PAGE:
It takes leadership to make people do brave things. But does it take leadership to reduce email overload? Motivating them to take risks, to stand up to formidable odds, to storm an enemy fortification, to jump out of an airplane – that is where a leader can have an impact for sure. By contrast, it hardly takes leadership to make a person do something that is neither brave nor difficult, and is in the person’s selfish interest: nobody requires a leader to lead them to eat strawberry ice cream, or to enjoy a weekend with their children, or to take a pleasant nap in the warm afternoon sun. Why would they? It’s all upside, after all – what’s not to like?!
So here is a bizarre exception, a situation where a great deal of leadership is necessary to make people do what is inarguably in their selfish interest. When it comes to email overload in an organization, leadership is practically a necessary condition for solving the problem.
The problem is ubiquitous and widely recognized: employees and managers in every organization on the planet suffer from a horrible overdose of incoming emails, text messages, WhatsApp alerts, Facebook updates, and so on ad nauseam. The outcomes are dire indeed, as this problem decimates people’s productivity, quality of work, creativity, effectiveness and quality of life. Everyone complains about it… yet very few seem able to do something serious to eliminate the problem on their own.
Not that it’s all that difficult: after all, email overload is the result of a frenzy of activity that is in large part unnecessary and useless. Much of the email inundating people’s inboxes is generated by their coworkers (and vice versa) for no good reason, and it would be in everyone’s interest to simply send less of it, restoring the tool to its original purpose from the 1980s: send important, useful messages required to perform the job at hand. It would also be in everyone’s interest to calm down and stop reacting to every incoming message alert as though it were a fire alarm.
And yet nobody sends less, nobody calms down, nobody cuts back. Not on their own they don’t.
The reasons for this are deep, and have to do with undercurrents of the organizational culture that involve mistrust, missing norms, over-competitiveness, and so on. Put simply, it’s a prisoner’s dilemma: if I send less email to my coworkers they will certainly benefit, but will I? What if they keep sending out more mail – will they get noticed and rewarded, while my altruism condemns me to obscurity?
And this is why in this domain, leadership is crucial. Consider the prisoner’s dilemma again: the only way to make people cooperate in this game is by changing the payoff table. If cooperation – sending less email – is rewarded, then people will send less of it. If sending silly pictures of cats to a large distribution list will get you a reprimand in your annual performance review, you will find better use for your time, and your recipients’. But only the group’s manager, who sits in the hierarchy above all the senders, can effect such a change in payoffs. Employees are very finely attuned to sense their boss’s desires, and if the boss makes the switch and truly believes in an email reduction program, they will react instantly.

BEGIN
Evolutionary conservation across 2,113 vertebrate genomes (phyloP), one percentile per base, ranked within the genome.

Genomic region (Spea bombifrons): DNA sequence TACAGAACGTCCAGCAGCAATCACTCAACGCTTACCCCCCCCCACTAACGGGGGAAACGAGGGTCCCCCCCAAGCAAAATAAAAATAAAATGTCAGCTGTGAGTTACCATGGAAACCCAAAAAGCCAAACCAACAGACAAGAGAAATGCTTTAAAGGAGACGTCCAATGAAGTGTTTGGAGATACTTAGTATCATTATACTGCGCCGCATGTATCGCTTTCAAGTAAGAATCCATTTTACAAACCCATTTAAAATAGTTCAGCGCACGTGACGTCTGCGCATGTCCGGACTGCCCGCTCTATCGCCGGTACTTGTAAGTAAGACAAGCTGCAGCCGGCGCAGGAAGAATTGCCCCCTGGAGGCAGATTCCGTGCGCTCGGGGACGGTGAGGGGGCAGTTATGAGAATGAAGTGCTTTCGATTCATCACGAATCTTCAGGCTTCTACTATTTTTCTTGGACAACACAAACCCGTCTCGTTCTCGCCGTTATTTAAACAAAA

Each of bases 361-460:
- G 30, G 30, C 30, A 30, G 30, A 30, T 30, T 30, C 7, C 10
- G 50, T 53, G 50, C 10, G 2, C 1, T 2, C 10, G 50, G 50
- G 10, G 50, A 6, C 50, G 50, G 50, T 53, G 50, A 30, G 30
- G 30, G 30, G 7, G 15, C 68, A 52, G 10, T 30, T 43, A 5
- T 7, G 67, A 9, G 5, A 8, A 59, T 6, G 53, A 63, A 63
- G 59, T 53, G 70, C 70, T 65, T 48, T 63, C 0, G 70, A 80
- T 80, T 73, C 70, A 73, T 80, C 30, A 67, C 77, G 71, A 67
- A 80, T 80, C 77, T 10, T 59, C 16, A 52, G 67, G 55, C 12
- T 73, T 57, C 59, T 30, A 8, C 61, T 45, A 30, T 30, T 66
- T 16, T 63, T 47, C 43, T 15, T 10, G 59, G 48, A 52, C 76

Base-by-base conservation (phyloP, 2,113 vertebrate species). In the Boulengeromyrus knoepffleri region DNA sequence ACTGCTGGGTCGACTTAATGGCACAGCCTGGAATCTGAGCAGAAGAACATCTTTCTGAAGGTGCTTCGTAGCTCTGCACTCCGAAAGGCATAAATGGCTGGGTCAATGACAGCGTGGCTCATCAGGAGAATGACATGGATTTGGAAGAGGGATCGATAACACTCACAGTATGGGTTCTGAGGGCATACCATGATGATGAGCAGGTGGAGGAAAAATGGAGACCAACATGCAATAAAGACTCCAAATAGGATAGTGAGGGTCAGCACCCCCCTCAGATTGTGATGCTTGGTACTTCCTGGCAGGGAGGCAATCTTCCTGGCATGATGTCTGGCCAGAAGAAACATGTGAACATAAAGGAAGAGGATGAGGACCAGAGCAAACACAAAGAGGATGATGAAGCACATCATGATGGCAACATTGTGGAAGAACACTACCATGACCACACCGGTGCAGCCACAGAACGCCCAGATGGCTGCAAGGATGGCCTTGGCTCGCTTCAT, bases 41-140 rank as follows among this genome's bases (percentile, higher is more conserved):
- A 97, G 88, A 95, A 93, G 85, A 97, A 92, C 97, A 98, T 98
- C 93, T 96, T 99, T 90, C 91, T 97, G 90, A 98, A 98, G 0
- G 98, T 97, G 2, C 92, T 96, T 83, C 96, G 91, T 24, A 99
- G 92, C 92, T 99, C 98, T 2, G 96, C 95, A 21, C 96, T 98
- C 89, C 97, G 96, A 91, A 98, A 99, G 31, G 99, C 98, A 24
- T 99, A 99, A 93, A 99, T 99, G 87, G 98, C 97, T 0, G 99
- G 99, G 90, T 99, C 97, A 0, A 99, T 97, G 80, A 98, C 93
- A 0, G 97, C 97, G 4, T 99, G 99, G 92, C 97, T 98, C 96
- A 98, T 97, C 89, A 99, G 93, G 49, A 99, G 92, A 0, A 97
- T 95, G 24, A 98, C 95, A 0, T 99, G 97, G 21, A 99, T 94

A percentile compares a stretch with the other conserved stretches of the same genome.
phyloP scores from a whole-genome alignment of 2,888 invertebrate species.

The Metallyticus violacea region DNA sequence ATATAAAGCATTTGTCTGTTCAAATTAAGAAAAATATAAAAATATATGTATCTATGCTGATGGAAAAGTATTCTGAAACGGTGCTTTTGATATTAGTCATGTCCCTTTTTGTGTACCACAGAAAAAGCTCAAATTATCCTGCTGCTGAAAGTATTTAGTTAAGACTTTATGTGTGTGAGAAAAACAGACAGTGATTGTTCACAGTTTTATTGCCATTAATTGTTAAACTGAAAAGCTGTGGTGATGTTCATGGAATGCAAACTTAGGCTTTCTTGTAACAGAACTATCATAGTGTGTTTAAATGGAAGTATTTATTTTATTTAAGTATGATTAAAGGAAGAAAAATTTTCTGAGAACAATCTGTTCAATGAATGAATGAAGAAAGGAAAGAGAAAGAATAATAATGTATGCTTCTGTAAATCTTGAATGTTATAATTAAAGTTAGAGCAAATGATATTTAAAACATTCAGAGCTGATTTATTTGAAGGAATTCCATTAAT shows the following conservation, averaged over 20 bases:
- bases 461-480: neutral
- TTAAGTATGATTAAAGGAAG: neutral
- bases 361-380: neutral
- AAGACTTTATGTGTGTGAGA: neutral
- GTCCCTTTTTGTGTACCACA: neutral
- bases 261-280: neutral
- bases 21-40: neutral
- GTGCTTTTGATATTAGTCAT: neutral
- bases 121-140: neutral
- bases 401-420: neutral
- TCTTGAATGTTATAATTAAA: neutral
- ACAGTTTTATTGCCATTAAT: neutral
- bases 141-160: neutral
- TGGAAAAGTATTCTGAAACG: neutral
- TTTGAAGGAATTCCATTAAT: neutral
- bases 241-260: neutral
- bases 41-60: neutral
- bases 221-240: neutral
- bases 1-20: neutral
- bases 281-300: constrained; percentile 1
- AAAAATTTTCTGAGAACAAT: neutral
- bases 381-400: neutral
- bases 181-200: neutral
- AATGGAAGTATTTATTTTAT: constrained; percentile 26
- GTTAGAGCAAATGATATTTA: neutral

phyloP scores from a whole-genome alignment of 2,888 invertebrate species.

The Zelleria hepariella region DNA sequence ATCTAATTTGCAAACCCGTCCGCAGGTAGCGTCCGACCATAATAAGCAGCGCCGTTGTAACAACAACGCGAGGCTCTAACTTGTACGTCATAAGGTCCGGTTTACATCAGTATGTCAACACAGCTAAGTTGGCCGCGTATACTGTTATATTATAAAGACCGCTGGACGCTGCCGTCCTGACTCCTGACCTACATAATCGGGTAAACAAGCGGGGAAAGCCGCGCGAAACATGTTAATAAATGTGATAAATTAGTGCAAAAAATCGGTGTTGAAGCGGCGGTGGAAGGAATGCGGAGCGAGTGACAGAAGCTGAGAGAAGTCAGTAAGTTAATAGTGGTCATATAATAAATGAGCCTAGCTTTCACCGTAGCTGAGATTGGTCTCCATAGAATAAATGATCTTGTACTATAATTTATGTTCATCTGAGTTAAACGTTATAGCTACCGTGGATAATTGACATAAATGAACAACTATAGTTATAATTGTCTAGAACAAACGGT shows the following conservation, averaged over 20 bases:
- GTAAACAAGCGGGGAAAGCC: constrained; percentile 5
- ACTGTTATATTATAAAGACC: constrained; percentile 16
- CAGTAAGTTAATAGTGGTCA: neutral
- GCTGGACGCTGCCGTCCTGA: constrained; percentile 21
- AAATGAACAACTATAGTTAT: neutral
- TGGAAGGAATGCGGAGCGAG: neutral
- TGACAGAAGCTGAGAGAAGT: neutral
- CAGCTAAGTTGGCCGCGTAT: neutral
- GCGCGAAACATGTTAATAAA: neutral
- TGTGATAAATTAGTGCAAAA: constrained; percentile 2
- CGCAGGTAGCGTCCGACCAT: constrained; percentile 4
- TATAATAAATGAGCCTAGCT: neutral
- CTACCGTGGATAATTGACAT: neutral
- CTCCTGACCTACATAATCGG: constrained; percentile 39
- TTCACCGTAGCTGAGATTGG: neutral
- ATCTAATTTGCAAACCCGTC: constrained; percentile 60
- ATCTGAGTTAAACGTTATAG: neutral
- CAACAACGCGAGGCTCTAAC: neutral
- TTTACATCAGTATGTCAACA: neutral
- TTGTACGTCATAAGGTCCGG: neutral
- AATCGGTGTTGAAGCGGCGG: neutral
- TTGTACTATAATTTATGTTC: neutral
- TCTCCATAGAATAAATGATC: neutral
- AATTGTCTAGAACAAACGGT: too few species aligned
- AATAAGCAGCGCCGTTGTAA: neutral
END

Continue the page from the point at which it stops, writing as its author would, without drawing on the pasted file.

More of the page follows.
Furthermore, the higher that boss in the organization, the wider the scope of his or her impact. A department manager can affect the mailing behavior within the department, but other departments will continue unaffected, impacting the first manager’s employees too. For a complete improvement, the general manger or CEO must be on board; that affects everybody inside the company. This is why the late W. Edwards Deming, the originator of Total Quality Management, used to refuse to consult at a corporation unless the CEO invited him in person; he knew that the culture change he was promoting would be certain to fail without top level leadership.
Once we accept that email overload is a cultural problem, it follows that you want to have senior management sponsorship for the solution program. You can still do a lot without it – teaching people how to process their inbox more efficiently, for one thing – but for a true transformation you want to recruit managers as high up as you can. Not an easy task, but well worth the effort!
Nathan Zeldes is a globally recognized thought leader in the search for improved knowledge worker productivity. After a 26 year career as a manager and principal engineer at Intel Corporation, he now helps organizations solve core problems at the intersection of information technology and human behavior.
How much do you reveal in your Out-of-Office message and what is the risk from it of a cyber attack and breaching GDPR. Out of Office messages are the easy back door for a cyber attack. Many burglars troll out of office messages. It would not take a cyber criminal ten minutes to find out where you live and bingo – burglary. Moreover too much detail and you risk breaching the GDPR.
Of the 135 recent Out-of-Office Message only half were safe and secure and limited the risk of an email generated cyber attack.
The remaining 49% of messages were secure and limited the scope for either an email borne cyber attack or breach of confidentiality and hence GDPR.
What makes a good safe and secure Out-of-Office message? Indeed why bother to pay attention to what your message says?
A simple message is best. ‘Simply’ states that you are not in the office and gives one point of contact in the event of an emergency.
Any more (eg you are on holiday, other projects you are handling etc) and you leave yourself and the organisation open to a breach of security and confidentiality.
Every email from you conveys and creates an image about you in the recipient’s mind. A careless, frivolous message can convey a sloppy, unprofessional image of you and a sloppy organisation.
Does your organisation provide adequate guidelines on the use of Out-of-Office messages? If so what?